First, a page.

There are several options available to submit your application through Grants.gov to NIH and Department of Health and Human Services partners. You must use one of these submission options to access the application forms for this opportunity.

  1. Use the NIH ASSIST system to prepare, submit and track your application online.
  2. Use an institutional system-to-system (S2S) solution to prepare and submit your application to Grants.gov and eRA Commons to track your application. Check with your institutional officials regarding availability.

  3. Use Grants.gov Workspace to prepare and submit your application and eRA Commons to track your application.


  4. Table of Contents

Part 2. Full Text of Announcement

Section I. Notice of Funding Opportunity Description

Background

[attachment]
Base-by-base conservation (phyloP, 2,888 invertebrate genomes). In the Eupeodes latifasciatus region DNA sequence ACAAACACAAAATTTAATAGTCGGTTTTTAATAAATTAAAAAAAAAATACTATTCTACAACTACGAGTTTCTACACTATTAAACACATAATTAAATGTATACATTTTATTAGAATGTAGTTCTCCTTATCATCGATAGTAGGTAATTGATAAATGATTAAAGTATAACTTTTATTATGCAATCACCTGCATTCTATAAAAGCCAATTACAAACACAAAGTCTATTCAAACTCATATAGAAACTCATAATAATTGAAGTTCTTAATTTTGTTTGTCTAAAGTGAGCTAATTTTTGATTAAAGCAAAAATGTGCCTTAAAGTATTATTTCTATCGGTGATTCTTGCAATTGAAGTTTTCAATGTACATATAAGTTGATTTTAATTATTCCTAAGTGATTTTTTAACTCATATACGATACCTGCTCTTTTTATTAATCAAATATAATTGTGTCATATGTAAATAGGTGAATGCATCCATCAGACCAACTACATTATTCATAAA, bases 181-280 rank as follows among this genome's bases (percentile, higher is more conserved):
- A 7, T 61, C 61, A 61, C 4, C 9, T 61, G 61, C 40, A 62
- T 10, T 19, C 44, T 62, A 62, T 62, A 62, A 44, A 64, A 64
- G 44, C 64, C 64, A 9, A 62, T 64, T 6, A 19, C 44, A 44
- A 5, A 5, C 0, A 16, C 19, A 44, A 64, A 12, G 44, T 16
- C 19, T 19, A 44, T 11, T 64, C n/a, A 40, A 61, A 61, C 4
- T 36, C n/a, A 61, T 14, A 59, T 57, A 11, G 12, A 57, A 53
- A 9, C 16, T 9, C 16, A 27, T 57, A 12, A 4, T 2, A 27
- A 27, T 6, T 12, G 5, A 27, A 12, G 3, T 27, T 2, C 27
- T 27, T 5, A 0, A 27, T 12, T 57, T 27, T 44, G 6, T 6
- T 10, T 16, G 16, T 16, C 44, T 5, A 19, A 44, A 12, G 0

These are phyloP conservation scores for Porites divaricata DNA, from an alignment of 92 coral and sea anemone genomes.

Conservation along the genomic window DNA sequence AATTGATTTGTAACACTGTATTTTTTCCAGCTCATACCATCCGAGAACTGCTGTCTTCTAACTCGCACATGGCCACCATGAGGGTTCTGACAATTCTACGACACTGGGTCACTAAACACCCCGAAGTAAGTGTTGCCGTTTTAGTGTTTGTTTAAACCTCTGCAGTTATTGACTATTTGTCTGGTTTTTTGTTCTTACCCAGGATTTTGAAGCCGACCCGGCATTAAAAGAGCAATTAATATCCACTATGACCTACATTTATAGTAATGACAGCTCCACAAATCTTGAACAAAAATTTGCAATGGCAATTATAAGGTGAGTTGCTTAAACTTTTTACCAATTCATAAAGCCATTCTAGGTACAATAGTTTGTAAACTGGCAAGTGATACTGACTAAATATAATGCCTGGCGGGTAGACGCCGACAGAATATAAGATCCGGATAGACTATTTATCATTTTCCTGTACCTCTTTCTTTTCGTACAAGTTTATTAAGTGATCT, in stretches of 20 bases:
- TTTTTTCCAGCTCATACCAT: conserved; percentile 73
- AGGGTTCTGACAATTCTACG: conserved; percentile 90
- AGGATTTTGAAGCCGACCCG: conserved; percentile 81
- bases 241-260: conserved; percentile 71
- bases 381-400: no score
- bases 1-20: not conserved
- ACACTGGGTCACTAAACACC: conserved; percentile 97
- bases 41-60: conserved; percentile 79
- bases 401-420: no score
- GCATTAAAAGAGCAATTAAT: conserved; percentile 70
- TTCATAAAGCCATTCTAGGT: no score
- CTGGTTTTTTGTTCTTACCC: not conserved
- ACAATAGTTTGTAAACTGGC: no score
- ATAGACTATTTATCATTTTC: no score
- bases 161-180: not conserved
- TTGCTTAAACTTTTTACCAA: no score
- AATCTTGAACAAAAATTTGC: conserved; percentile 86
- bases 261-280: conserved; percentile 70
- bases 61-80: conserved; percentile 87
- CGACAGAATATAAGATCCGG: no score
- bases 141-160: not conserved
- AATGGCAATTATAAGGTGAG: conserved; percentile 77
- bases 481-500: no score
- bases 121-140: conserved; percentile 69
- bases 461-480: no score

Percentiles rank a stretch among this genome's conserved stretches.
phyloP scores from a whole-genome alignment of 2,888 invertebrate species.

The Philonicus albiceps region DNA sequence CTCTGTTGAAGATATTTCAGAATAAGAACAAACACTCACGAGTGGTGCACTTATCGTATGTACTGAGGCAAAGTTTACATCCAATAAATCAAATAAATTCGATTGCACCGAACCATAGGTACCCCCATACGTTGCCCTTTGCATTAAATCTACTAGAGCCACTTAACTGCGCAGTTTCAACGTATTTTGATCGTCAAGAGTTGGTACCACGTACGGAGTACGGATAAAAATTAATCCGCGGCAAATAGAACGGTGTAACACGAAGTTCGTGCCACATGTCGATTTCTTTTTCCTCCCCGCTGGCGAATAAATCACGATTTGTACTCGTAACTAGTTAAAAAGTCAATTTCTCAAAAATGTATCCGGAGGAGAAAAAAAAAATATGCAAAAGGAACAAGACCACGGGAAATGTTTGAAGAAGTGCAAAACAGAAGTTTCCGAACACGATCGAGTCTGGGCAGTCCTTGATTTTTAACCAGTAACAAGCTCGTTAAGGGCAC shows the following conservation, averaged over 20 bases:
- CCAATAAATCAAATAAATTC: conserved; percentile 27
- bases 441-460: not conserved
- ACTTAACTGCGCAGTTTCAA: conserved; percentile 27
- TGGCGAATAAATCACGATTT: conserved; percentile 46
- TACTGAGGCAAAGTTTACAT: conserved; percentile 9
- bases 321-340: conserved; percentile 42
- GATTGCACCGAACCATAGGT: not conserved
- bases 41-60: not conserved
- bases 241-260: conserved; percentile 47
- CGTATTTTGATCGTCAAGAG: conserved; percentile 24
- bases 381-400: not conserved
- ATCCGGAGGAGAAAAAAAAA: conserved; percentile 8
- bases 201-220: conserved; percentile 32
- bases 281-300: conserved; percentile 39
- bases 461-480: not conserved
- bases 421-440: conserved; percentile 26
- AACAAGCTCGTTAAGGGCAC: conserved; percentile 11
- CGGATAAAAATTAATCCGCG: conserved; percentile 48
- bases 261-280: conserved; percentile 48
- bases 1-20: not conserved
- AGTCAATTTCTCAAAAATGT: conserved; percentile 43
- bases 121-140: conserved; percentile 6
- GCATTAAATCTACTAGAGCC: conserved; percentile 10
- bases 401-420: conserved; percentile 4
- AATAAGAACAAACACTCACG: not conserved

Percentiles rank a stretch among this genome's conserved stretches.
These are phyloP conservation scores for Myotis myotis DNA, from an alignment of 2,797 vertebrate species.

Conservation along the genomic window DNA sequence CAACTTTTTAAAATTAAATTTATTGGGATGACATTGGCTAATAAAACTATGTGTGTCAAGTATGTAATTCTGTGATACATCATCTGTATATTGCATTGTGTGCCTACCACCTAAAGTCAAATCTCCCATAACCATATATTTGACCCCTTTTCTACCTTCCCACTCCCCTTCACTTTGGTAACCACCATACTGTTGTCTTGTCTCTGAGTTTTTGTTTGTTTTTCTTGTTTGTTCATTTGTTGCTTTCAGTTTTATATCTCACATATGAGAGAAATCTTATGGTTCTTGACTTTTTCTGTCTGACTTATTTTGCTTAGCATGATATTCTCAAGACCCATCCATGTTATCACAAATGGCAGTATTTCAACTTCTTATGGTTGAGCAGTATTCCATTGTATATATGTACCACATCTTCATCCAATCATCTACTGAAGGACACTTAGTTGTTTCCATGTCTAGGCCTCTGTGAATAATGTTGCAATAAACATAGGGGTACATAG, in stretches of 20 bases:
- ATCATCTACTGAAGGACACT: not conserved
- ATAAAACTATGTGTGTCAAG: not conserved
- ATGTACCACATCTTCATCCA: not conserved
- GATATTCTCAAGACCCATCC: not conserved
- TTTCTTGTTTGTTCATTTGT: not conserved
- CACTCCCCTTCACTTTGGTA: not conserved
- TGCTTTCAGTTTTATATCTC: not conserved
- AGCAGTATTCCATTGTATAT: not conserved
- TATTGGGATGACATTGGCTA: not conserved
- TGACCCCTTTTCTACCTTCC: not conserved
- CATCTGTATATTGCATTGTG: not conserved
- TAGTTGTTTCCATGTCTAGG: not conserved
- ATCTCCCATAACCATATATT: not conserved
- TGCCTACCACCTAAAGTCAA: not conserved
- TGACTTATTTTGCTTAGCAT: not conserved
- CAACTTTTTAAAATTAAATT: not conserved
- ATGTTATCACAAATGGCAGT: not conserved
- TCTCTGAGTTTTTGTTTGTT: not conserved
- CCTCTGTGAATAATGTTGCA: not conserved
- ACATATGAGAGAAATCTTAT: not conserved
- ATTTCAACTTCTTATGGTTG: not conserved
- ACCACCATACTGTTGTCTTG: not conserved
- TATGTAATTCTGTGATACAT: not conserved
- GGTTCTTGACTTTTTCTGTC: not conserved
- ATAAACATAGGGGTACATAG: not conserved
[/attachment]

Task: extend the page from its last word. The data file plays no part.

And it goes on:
For the past three decades, a predominant paradigm in the field of language development research has been exploration and amelioration of the “30 million word gap”, the phenomenon that children from families with lower socioeconomic status (SES) are exposed to millions fewer words in the first few years of life as compared to their higher SES peers. This paradigm has led to a consistent focus on measuring the quantity of language input a child experiences (e.g., total number of words, total number of unique words, or total number of conversational turns). Quantity of input is a significant and consistent predictor of child language. However, the predominant focus on quantity of input has narrowed the scope of what is considered an optimal language environment and has shaped how both the language environment and children’s language development are measured and described. Further, research and dialogue around the “word gap” has potentially negative consequences for caregivers and children from lower SES backgrounds, framed as lacking compared to those from higher SES backgrounds, while ignoring the strengths and qualities unique to caregivers and children from different cultural and language backgrounds. An expanded repertoire of measures and methods that better capture the wide range of caregiver behavior and other environmental factors that can support language development will allow the field to pinpoint those factors that will be most malleable and most tractable.